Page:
On the Sampling Problem for Kernel Quadrature

François-Xavier Briol, Chris J. Oates, Jon Cockayne, Wilson Ye Chen, Mark Girolami
Proceedings of the 34th International Conference on Machine Learning, PMLR 70:586-595, 2017.

Abstract

The standard Kernel Quadrature method for numerical integration with random point sets (also called Bayesian Monte Carlo) is known to converge in root mean square error at a rate determined by the ratio s/d, where s and d encode the smoothness and dimension of the integrand. However, an empirical investigation reveals that the rate constant C is highly sensitive to the distribution of the random points. In contrast to standard Monte Carlo integration, for which optimal importance sampling is well-understood, the sampling distribution that minimises C for Kernel Quadrature does not admit a closed form. This paper argues that the practical choice of sampling distribution is an important open problem. One solution is considered; a novel automatic approach based on adaptive tempering and sequential Monte Carlo. Empirical results demonstrate a dramatic reduction in integration error of up to 4 orders of magnitude can be achieved with the proposed method.

Cite this Paper


BibTeX
@InProceedings{pmlr-v70-briol17a, title = {On the Sampling Problem for Kernel Quadrature}, author = {Fran{\c{c}}ois-Xavier Briol and Chris J. Oates and Jon Cockayne and Wilson Ye Chen and Mark Girolami}, booktitle = {Proceedings of the 34th International Conference on Machine Learning}, pages = {586--595}, year = {2017}, editor = {Precup, Doina and Teh, Yee Whye}, volume = {70}, series = {Proceedings of Machine Learning Research}, month = {06--11 Aug}, publisher = {PMLR}, pdf = {http://proceedings.mlr.press/v70/briol17a/briol17a.pdf}, url = { http://proceedings.mlr.press/v70/briol17a.html }, abstract = {The standard Kernel Quadrature method for numerical integration with random point sets (also called Bayesian Monte Carlo) is known to converge in root mean square error at a rate determined by the ratio s/d, where s and d encode the smoothness and dimension of the integrand. However, an empirical investigation reveals that the rate constant C is highly sensitive to the distribution of the random points. In contrast to standard Monte Carlo integration, for which optimal importance sampling is well-understood, the sampling distribution that minimises C for Kernel Quadrature does not admit a closed form. This paper argues that the practical choice of sampling distribution is an important open problem. One solution is considered; a novel automatic approach based on adaptive tempering and sequential Monte Carlo. Empirical results demonstrate a dramatic reduction in integration error of up to 4 orders of magnitude can be achieved with the proposed method.} }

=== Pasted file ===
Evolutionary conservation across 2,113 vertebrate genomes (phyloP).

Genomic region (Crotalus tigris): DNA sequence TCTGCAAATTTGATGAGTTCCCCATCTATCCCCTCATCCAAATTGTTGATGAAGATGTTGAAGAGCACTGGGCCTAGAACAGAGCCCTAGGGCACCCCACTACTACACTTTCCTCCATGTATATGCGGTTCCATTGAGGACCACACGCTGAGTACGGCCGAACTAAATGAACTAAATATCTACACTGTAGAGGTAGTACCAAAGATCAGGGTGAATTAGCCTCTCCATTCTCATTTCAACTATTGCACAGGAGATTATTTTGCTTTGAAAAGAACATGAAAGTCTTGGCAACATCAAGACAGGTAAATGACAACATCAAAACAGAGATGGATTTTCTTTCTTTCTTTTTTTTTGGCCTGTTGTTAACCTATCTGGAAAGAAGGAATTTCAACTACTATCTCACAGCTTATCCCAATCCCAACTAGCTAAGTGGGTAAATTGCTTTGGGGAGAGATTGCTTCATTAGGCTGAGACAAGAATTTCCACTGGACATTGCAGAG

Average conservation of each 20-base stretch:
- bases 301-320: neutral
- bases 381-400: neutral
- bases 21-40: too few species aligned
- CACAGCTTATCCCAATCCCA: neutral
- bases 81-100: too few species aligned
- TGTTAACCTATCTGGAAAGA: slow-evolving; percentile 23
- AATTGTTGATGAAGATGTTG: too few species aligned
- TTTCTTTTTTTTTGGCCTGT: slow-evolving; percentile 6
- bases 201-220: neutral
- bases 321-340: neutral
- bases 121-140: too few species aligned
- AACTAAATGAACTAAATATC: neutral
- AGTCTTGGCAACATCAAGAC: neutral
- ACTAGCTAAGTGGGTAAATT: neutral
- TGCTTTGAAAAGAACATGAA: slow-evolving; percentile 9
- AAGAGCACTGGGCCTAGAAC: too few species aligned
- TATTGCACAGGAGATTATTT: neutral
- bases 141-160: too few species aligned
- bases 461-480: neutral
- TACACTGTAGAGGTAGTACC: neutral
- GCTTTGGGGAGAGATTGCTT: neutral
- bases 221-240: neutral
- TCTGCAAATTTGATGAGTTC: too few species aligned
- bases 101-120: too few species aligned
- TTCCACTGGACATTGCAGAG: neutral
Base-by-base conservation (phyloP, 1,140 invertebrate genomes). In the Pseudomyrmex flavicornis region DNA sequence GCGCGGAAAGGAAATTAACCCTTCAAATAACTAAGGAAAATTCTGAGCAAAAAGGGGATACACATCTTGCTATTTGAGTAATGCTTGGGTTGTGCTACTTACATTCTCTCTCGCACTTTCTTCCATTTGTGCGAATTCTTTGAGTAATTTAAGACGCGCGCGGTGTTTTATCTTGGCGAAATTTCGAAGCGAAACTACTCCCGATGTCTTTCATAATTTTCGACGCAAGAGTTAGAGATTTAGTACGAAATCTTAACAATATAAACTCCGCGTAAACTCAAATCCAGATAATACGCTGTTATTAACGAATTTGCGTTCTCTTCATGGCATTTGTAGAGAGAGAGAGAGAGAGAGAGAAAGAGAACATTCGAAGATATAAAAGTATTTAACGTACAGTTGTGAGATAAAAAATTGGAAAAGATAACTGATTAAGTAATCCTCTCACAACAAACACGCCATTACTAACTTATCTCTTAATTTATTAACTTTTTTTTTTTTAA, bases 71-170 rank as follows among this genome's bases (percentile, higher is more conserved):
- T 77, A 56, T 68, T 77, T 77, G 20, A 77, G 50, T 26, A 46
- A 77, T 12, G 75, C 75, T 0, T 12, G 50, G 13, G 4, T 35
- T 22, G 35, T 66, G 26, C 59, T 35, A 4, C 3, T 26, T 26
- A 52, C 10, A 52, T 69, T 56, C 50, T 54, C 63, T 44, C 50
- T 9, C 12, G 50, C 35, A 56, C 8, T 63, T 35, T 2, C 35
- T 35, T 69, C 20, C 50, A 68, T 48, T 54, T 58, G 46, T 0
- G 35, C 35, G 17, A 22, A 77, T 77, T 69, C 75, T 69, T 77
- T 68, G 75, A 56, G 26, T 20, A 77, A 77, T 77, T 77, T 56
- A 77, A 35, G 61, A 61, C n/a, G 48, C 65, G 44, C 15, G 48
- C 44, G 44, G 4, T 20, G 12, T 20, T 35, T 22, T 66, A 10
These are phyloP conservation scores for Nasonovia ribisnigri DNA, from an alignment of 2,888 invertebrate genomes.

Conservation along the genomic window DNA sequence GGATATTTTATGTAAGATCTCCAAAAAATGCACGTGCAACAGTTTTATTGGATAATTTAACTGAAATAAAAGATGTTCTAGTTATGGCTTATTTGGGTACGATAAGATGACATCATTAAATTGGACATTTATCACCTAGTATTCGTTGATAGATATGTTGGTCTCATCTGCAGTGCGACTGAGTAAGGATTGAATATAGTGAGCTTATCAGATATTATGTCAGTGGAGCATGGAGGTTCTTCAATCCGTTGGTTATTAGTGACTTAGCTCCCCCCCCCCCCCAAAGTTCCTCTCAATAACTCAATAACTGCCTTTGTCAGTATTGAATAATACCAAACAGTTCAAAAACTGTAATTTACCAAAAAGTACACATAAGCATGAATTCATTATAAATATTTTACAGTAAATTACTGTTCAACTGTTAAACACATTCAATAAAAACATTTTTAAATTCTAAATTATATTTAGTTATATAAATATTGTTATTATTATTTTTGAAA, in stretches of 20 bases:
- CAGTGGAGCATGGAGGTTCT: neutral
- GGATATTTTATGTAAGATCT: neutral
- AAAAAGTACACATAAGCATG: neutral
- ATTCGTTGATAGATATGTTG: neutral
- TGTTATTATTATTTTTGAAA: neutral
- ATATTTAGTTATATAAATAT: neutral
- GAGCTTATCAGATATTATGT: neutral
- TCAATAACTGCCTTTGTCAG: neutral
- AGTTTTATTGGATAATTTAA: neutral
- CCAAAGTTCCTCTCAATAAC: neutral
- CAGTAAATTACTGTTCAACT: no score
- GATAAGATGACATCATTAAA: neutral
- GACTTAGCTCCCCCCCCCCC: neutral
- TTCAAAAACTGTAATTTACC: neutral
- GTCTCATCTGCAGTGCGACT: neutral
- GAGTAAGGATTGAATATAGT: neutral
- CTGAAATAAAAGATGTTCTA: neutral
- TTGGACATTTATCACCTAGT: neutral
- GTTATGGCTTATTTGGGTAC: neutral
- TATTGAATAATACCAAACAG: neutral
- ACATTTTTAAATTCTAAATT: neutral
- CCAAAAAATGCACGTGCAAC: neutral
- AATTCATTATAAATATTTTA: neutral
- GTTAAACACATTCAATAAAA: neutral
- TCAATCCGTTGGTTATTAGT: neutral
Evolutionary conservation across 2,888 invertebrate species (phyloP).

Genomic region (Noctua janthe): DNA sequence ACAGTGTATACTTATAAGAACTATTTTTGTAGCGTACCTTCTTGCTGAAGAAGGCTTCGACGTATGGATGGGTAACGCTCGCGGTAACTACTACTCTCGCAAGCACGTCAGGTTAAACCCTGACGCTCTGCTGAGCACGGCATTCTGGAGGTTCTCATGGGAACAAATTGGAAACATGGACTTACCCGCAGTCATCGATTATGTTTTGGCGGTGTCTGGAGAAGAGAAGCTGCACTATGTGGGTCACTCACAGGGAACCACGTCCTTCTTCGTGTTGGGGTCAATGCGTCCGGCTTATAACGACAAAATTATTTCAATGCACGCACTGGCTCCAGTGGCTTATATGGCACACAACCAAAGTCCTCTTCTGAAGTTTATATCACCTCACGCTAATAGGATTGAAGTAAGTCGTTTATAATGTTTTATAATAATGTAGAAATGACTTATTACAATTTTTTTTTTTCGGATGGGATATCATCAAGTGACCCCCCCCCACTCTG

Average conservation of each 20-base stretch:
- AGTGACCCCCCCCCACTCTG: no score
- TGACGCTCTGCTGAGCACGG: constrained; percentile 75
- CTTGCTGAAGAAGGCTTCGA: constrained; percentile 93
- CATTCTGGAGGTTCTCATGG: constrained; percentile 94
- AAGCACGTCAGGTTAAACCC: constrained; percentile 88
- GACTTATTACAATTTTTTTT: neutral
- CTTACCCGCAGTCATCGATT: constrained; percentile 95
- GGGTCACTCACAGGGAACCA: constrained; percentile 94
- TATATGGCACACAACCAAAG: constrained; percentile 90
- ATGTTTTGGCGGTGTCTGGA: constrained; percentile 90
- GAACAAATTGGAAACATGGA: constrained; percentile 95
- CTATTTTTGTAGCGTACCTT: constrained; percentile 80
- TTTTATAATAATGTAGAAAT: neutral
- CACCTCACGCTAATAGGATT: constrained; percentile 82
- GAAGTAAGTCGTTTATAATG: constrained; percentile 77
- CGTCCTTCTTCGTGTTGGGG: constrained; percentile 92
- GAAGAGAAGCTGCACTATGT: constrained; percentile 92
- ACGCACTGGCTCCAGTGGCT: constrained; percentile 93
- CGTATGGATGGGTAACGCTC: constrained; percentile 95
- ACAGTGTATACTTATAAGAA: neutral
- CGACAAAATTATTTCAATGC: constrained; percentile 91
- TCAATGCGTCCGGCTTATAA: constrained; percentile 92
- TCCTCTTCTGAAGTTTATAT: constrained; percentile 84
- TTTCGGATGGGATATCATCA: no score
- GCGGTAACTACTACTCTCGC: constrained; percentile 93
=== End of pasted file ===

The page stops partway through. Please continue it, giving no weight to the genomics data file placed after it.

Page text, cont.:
Endnote
%0 Conference Paper %T On the Sampling Problem for Kernel Quadrature %A François-Xavier Briol %A Chris J. Oates %A Jon Cockayne %A Wilson Ye Chen %A Mark Girolami %B Proceedings of the 34th International Conference on Machine Learning %C Proceedings of Machine Learning Research %D 2017 %E Doina Precup %E Yee Whye Teh %F pmlr-v70-briol17a %I PMLR %P 586--595 %U http://proceedings.mlr.press/v70/briol17a.html %V 70 %X The standard Kernel Quadrature method for numerical integration with random point sets (also called Bayesian Monte Carlo) is known to converge in root mean square error at a rate determined by the ratio s/d, where s and d encode the smoothness and dimension of the integrand. However, an empirical investigation reveals that the rate constant C is highly sensitive to the distribution of the random points. In contrast to standard Monte Carlo integration, for which optimal importance sampling is well-understood, the sampling distribution that minimises C for Kernel Quadrature does not admit a closed form. This paper argues that the practical choice of sampling distribution is an important open problem. One solution is considered; a novel automatic approach based on adaptive tempering and sequential Monte Carlo. Empirical results demonstrate a dramatic reduction in integration error of up to 4 orders of magnitude can be achieved with the proposed method.
APA
Briol, F., Oates, C.J., Cockayne, J., Chen, W.Y. & Girolami, M.. (2017). On the Sampling Problem for Kernel Quadrature. Proceedings of the 34th International Conference on Machine Learning, in Proceedings of Machine Learning Research 70:586-595 Available from http://proceedings.mlr.press/v70/briol17a.html .

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